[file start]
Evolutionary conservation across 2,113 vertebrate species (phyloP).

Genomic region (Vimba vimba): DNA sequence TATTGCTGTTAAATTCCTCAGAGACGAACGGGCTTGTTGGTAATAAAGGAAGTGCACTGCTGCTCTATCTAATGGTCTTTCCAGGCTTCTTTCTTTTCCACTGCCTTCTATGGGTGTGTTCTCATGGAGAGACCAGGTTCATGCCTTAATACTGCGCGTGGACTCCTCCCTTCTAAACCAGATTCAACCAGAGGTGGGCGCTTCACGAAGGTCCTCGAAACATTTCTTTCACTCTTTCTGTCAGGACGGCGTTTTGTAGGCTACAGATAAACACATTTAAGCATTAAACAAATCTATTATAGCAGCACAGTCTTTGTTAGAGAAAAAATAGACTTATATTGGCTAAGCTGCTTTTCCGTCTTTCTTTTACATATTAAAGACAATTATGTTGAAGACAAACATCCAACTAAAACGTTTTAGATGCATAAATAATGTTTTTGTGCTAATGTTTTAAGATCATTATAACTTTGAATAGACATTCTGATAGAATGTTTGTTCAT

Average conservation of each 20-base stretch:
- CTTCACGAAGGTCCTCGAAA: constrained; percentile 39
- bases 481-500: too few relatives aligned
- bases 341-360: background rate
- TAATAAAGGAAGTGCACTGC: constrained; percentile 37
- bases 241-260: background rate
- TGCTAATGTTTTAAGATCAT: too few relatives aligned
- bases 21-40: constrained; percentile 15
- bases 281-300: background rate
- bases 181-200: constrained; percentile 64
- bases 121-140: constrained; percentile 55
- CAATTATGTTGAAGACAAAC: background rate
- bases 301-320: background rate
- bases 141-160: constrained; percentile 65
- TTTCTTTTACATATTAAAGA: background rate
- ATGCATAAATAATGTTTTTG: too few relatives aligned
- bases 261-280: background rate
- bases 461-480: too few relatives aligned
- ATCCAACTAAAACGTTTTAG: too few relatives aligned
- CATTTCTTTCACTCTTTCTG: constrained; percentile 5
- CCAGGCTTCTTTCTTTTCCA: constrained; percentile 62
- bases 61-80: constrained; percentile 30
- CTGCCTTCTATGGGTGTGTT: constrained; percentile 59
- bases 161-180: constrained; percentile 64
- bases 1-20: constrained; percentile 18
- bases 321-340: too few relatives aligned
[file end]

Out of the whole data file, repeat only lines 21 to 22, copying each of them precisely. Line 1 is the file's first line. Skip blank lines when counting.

- ATCCAACTAAAACGTTTTAG: too few relatives aligned
- CATTTCTTTCACTCTTTCTG: constrained; percentile 5